DENVER — It may be a colorful spectacle lining the park directly in front of the State Capitol building, but it’s hardly home sweet home.
“This ain’t no good,” said a homeless woman who asked us only to identify her as L.D. “This ain’t no way to live. It’s cliché to say the struggle is real, but it is.”
“These are people who have no housing,” said Terese Howard, homeless advocate with Denver Homeless Out Loud. “They have nowhere else to go.”
Homeless encampments are growing exponentially in Denver, ‘tent cities’ if you will - exposing an ugly truth in the Mile High City.
“We’re seeing the crisis of poverty in our nation first hand,” said Jamie Giellis, former mayoral candidate and urban planning coordinator.
“It’s a tough issue,” said Brad Meuli, president and CEO of the Denver Rescue Mission. “A tough, tough issue, and addressing the encampments isn’t easy.”
A growing chorus of critics say the city has been unable to control the issue during the pandemic, an inability to offer real solutions in a time of crisis.
“We are a city that has been teetering on the edge for a long time,” Giellis said.
“And now we’re seeing an increase of people landing on the streets because of losing a job or losing housing due to COVID,” Howard said.
“The first place to start is recognizing that there’s no place for these people really to go,” Giellis said.
Howard said her organization and others have been begging the city to do more.
“When the mayor or others in the city talk about how we’re building all this affordable housing, that’s a lie,” Howard said. “Because that housing is not affordable to those who are actually homeless.”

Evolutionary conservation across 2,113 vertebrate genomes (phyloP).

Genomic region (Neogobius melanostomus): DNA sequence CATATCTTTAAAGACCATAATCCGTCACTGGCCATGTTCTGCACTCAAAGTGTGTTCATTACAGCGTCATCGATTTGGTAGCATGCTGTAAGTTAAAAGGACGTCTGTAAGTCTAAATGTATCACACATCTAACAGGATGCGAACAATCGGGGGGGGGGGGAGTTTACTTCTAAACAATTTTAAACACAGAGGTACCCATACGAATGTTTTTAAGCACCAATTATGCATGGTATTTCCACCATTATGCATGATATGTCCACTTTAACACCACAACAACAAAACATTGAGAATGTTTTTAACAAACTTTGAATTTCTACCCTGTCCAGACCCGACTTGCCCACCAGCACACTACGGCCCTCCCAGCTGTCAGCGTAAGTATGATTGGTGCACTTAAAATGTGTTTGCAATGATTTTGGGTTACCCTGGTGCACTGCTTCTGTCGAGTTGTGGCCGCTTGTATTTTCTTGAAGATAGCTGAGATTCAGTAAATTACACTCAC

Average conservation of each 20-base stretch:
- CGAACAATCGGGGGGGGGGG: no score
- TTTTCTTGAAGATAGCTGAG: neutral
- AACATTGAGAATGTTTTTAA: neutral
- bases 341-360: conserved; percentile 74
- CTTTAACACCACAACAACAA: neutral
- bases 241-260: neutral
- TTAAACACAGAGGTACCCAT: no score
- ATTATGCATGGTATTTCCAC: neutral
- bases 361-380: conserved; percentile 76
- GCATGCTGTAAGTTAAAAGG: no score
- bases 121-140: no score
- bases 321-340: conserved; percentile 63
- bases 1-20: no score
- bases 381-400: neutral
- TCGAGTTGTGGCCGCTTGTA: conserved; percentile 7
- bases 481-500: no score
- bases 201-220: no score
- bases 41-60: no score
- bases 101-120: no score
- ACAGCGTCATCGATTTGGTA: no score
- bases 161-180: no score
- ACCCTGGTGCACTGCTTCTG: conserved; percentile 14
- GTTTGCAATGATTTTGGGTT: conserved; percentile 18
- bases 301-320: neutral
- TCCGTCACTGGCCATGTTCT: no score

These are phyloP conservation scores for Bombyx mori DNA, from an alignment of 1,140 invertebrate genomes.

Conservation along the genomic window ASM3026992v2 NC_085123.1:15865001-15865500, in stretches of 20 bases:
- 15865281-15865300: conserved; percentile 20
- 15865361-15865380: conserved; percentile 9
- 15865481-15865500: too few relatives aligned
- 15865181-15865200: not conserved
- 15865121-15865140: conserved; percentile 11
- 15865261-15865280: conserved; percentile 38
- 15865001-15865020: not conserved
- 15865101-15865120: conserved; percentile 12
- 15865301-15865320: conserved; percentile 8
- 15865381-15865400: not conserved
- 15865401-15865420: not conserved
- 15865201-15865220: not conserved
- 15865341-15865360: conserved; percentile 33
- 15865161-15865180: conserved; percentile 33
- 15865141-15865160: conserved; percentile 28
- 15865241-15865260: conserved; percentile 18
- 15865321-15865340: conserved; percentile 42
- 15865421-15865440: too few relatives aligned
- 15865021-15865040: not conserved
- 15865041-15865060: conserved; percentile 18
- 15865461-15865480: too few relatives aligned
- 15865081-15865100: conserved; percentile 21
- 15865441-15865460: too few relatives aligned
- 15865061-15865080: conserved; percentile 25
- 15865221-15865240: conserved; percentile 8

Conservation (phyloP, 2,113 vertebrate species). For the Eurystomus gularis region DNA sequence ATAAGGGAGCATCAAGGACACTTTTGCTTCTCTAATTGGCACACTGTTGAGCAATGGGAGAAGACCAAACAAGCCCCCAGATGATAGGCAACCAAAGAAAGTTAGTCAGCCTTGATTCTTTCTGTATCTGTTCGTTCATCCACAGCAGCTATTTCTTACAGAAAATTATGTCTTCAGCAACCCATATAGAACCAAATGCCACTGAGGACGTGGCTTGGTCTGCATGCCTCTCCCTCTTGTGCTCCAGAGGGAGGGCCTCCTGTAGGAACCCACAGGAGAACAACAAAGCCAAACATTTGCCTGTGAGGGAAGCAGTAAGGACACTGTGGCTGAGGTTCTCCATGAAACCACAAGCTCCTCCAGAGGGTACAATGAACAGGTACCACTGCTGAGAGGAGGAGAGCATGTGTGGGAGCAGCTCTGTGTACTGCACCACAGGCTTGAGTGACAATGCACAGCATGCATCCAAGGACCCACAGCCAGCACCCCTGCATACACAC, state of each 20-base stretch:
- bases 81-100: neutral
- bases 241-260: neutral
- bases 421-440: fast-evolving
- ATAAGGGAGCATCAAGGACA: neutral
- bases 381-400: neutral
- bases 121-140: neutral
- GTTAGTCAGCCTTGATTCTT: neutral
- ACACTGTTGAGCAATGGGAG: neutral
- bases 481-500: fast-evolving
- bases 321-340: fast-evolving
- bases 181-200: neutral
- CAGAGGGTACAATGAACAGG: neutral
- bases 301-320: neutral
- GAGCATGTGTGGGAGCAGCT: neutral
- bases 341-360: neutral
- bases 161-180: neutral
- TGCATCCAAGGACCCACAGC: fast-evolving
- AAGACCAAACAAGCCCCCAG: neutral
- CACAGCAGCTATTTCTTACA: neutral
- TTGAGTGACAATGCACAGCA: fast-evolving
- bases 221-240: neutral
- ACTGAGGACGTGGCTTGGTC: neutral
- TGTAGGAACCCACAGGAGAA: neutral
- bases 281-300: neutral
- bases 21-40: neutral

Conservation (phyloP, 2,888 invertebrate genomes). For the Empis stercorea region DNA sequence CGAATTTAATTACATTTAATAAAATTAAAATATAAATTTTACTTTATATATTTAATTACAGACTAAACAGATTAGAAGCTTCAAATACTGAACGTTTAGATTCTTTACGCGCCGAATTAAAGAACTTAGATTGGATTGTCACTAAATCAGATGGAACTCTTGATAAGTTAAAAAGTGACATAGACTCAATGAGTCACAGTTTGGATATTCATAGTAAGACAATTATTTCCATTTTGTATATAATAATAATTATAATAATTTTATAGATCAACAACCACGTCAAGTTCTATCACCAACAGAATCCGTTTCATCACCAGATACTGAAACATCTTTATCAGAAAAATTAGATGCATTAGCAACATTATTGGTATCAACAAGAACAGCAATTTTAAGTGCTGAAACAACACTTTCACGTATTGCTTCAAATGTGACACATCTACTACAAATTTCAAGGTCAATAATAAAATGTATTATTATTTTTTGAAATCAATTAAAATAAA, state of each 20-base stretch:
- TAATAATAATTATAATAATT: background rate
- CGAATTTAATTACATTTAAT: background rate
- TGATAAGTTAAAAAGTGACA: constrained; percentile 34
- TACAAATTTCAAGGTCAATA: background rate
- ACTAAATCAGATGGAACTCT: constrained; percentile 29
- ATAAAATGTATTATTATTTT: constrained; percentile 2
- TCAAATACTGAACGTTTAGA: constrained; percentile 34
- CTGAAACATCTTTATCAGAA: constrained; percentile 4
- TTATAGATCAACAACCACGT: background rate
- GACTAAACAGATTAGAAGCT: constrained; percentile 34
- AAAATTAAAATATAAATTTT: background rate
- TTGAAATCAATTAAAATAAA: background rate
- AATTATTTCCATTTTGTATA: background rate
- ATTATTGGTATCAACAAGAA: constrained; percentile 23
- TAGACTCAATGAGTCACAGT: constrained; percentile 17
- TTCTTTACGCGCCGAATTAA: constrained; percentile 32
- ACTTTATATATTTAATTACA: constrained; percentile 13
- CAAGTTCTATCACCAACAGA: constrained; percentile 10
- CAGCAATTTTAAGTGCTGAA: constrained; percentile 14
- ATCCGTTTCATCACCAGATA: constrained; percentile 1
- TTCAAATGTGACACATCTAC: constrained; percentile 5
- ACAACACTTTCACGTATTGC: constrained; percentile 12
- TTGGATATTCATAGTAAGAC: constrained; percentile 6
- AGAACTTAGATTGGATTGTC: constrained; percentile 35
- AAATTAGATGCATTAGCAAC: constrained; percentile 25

The most contentious new encampment generating heated debate is perhaps the one on the grounds of Morey Middle School in Denver’s Capitol Hill neighborhood.
With students set to return to school in just about a month, parents, teachers and neighbors say the city must get a handle on the situation here.
"The act of being homeless may not be illegal, but there's a lot of activity that goes on in that camp like that, that I witness first hand that is illegal,” said a neighbor at a recent Zoom town hall conducted by the city.
While shelters like the Rescue Mission are an option, they are impractical as a long-term solution.
The Denver Rescue Mission’s 700-plus beds at the National Western Complex are a short-term fix where tensions led to a fatal stabbing a few weeks ago. Beds are in close quarters, pets aren’t allowed and even health officials have said shelters are a potential breeding ground for disease where COVID risks are amplified.
“There’s a reason we have codes that say you shouldn’t be gathering in groups of 10 or 20 or whatever,” Howard said.
Meuli said while they take all the necessary precautions like temperature checks at the doors and sanitizing beds regularly, they’ve already experienced one outbreak.
“The time when we see the most people, though, would be in the wintertime,” Meuli said. “And so, frankly, that’s what I’m a little nervous about.”
Those who are homeless, like L.D., say it’s simply safer out on the streets versus a shelter.
“With the coronavirus it’s very uncomfortable in the shelters,” L.D. said. “Because it’s very close quarters. While a tent could be that person’s very own and they treat it like their very own and they have options.”
But encampments popping up on street corners citywide are hardly the solution. No one is arguing for that. The question is: can the city manage sanctioned camps? It hasn’t been accomplished thus far.
“You can build one tiny home village, or one sanctioned camping site, or one affordable housing unit, and that’s great,” Giellis said. “But you’re not really helping lift people out of this situation.”
Giellis said the city’s disjointed system of shelters and homeless advocacy groups don’t work in conjunction with each other.
“Our system is fractured,” she said. “It’s a fractured system with no single point of entry into it.”